A new initiative by Ladies Learning Code aims to hit the organization’s largest audience yet.

The Toronto-based not-for-profit, which its organizers formed in 2011 to bring tech education to as many children, teachers – and yes, women – as possible, now hopes to reach 10 million Canadians over the next decade with its newest initiative, Canada Learning Code, announced Thursday.

Ladies Learning Code CEO Melissa Sariffodeen
Ladies Learning Code CEO Melissa Sariffodeen calls the organization’s Canadians Learning Code initiative a…

“Over the past five years we’ve realized just how transformative technology can be – how important technological skills are for the future, and just how many people outside of women don’t have access to it in Canada,” Ladies Learning Code CEO Melissa Sariffodeen tells ITBusiness.ca. “I mean, we don’t know what the jobs of the future are, but we know the skillset you learn through coding, which is problem solving and innovation, is going to be important to figuring out what they will be.”

Part of Sariffodeen’s incentive for cofounding what she admits is an “ambitious” program is the tech community’s “overwhelming” support for Ladies Learning Code’s current efforts, which thus far have reached more than 45,000 novice programmers across the country at over 900 workshops and events; while another has been demand for those services from groups the organization doesn’t currently serve.

Another, however, was the so-called “skills gap” that projects a shortage of more than 200,000 ICT workers in Canada by the year 2020.

“There are so many groups trying to tackle this issue, and there’s no unified group or organization or even association that’s trying to bring everything together so that we know we’re doing it right,” Sariffodeen says. “So that’s what Canada Learning Code is really aiming to do – leveraging what we’ve done with Ladies Learning Code and its program delivery mechanisms to bring together other groups, not-for-profits, industry, the public sector, to strategically tackle this.”

The program boasts some impressive founding partners, including Ottawa-based e-commerce success story Shopify Inc., Microsoft Corp., Google Inc., and Vancouver-based telecom giant Telus Corp., the majority of which have supported Ladies Learning Code’s initiatives in the past and seen the results of its work firsthand.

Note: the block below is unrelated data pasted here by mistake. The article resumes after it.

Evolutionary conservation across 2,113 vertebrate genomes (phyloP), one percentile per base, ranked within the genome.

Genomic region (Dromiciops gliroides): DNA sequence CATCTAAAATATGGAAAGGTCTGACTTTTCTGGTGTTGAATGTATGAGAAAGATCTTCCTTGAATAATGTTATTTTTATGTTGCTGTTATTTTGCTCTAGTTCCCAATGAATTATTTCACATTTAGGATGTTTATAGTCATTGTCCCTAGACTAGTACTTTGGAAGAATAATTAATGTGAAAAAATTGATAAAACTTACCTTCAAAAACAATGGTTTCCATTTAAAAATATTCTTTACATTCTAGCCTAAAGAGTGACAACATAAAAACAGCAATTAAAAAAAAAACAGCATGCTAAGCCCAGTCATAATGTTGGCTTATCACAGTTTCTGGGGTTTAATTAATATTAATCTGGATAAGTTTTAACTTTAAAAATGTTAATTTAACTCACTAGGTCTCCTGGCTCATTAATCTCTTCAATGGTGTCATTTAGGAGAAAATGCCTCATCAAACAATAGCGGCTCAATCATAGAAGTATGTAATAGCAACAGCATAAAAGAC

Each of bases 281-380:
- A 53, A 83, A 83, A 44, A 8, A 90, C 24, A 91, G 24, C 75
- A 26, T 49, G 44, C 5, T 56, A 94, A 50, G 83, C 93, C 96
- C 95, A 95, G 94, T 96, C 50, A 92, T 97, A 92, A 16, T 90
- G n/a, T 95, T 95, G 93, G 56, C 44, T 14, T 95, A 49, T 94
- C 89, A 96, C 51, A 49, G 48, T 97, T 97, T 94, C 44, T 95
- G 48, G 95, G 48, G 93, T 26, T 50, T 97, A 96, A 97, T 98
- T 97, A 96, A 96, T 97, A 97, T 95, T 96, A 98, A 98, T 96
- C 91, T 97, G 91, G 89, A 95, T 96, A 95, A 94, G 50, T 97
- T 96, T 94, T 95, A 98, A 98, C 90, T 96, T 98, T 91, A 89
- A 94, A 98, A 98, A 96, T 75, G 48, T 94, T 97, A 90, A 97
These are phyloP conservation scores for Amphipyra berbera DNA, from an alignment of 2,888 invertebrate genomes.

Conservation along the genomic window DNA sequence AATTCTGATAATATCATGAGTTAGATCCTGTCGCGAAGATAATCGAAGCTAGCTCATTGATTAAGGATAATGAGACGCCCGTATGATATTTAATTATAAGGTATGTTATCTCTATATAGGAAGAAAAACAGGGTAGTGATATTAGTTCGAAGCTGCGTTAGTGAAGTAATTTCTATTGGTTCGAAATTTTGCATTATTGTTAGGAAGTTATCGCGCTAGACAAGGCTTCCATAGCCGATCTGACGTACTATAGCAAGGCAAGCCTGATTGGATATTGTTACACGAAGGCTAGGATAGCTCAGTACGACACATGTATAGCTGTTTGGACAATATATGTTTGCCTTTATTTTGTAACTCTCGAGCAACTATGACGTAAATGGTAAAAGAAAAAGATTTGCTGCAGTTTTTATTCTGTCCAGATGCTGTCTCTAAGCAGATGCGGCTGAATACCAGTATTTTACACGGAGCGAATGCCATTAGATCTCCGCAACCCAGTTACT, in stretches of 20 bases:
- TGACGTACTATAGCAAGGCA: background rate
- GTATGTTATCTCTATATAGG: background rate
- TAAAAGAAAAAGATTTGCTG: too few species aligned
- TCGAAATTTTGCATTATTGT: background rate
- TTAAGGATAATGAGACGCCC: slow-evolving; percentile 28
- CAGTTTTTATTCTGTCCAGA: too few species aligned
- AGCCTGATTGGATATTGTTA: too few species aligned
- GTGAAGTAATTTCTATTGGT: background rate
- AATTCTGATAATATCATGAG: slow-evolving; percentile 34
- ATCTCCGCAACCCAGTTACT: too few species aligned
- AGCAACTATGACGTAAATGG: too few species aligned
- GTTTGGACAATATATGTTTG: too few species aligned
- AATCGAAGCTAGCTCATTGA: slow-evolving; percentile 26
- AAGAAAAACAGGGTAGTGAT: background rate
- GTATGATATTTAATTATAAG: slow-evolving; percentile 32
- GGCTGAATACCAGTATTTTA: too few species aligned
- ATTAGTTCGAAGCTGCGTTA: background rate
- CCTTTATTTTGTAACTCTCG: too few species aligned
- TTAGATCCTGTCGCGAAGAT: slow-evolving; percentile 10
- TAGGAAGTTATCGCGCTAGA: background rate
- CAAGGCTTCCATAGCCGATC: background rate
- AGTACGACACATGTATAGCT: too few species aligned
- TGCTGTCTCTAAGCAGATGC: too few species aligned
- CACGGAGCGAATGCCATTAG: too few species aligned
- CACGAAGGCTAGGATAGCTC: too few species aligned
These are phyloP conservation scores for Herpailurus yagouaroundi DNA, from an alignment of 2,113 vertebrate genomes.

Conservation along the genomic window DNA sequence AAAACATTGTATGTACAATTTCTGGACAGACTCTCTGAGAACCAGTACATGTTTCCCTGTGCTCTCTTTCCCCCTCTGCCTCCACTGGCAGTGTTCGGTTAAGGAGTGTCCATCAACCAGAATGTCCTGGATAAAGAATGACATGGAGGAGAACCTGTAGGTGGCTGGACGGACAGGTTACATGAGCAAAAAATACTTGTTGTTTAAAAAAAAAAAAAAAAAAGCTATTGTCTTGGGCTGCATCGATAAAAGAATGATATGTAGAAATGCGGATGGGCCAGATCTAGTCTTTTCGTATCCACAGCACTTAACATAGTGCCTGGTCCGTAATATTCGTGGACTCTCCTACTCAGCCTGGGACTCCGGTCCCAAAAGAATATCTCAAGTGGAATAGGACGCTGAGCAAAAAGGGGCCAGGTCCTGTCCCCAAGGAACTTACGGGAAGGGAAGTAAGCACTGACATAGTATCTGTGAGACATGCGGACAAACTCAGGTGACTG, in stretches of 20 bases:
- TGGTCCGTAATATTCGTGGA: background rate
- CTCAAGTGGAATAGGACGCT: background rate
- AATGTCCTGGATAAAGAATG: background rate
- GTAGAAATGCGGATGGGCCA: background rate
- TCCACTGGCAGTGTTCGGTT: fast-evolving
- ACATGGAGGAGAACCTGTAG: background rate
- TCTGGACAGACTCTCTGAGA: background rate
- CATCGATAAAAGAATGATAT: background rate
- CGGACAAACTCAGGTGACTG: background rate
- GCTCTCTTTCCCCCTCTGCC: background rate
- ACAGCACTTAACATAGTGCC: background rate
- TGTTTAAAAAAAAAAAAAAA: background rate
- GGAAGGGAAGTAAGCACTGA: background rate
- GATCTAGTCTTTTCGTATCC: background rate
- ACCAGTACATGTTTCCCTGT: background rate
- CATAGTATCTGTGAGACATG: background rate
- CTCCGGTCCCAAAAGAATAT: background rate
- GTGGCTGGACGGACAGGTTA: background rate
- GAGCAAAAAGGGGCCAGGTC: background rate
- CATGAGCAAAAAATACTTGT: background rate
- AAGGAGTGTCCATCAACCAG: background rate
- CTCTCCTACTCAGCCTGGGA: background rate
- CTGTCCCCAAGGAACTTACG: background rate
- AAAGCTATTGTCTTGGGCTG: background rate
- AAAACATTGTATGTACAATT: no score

“I think they see the value in the work that we’re doing with the community and the mechanisms we’ve already created,” Sariffodeen says. “So being part of that – financially supporting but also strategically supporting – our latest initiative is really compelling to them.”

For example, Shopify founder and CEO Tobias Lütke has told Sariffodeen that Ladies Learning Code already did the heavy lifting by building its network of 29 chapters across Canada, along with programs for each and research into the needs of each community.

Lütke in particular encouraged Sariffodeen and her colleagues to expand their efforts, she says, and Canada Learning Code is the result.

“We’ve always been Canada-grown and have never looked outside of Canada because there’s so much work to do,” she says. “So the idea of ‘Canada Learning Code’ just fit. It made sense.”

Much like Ladies Learning Code, a significant percentage of Canada Learning Code’s efforts will take the form of workshops and other programs, though Sariffodeen says the organization is also planning an ambitious public outreach campaign, with what she describes as “Hour of Code-esque” event being planned next year in celebration of Canada’s 150th anniversary, and will be collaborating with partners to ensure underprivileged Canadians have access to the tools needed in the first place.

“For us it’s really important that every Canadian has access to the Internet and a laptop, and so we’ve been chatting with partners about that,” she says. “But largely it will be about getting in front of Canadians and teaching them this stuff in a bunch of different ways.”

She’s certainly encouraged by the reaction so far.

“The amount of support and attention we’ve been getting has been really remarkable,” she says. “We’ve been looking for partners, looking for resources – we still are – and now the hard work can start.”

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